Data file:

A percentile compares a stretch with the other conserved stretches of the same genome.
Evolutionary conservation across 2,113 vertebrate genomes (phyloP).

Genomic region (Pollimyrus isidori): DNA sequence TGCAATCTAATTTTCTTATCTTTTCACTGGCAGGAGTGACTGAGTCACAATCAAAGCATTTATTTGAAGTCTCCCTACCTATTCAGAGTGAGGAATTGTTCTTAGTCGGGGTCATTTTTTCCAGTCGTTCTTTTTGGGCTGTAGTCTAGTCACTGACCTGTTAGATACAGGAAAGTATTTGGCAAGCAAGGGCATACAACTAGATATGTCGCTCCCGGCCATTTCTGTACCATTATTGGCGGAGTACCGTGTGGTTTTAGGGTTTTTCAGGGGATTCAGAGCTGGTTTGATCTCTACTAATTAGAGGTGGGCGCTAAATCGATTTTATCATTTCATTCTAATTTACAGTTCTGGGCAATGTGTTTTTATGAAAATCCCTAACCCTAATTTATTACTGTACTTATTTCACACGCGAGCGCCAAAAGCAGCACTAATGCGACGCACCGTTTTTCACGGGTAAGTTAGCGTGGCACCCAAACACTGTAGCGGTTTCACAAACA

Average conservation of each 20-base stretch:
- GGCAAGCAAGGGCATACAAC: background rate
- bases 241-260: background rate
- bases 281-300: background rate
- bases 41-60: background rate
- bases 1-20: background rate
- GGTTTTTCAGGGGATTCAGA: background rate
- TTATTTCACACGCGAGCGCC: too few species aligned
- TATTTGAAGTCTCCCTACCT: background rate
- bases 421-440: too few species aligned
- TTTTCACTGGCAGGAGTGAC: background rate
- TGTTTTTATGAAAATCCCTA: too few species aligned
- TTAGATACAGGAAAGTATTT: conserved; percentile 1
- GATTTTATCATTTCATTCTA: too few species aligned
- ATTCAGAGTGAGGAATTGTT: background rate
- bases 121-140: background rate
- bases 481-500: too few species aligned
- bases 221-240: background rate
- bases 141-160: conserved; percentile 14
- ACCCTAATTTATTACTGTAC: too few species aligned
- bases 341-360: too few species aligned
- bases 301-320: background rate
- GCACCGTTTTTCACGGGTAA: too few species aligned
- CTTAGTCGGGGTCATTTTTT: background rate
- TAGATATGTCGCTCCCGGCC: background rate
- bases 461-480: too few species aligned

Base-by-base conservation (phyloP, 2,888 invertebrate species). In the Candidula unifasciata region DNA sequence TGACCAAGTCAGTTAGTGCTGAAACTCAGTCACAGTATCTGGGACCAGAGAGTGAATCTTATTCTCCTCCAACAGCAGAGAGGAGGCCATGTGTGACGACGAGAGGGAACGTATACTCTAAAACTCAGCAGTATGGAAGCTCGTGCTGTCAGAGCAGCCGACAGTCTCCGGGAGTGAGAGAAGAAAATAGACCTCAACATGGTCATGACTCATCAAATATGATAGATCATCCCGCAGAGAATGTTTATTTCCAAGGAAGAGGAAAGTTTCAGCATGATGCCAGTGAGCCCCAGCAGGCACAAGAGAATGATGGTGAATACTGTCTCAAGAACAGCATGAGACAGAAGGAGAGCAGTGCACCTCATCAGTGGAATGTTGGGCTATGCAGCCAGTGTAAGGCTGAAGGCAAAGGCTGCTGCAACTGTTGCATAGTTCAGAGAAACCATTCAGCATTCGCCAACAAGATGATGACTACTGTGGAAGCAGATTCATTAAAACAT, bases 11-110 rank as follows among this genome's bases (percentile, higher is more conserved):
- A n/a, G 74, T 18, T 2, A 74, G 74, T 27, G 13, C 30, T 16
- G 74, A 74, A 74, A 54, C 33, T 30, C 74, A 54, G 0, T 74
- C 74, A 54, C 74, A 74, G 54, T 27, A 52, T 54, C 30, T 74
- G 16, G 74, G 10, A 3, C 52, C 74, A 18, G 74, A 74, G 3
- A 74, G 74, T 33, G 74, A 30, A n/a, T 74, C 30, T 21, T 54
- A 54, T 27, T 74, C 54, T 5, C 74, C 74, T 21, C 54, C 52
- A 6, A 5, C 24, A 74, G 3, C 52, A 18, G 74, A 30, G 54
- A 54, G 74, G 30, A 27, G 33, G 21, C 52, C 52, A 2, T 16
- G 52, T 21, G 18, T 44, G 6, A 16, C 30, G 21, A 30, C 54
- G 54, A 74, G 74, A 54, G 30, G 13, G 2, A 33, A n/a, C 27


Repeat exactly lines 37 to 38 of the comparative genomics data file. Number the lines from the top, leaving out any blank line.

- A 6, A 5, C 24, A 74, G 3, C 52, A 18, G 74, A 30, G 54
- A 54, G 74, G 30, A 27, G 33, G 21, C 52, C 52, A 2, T 16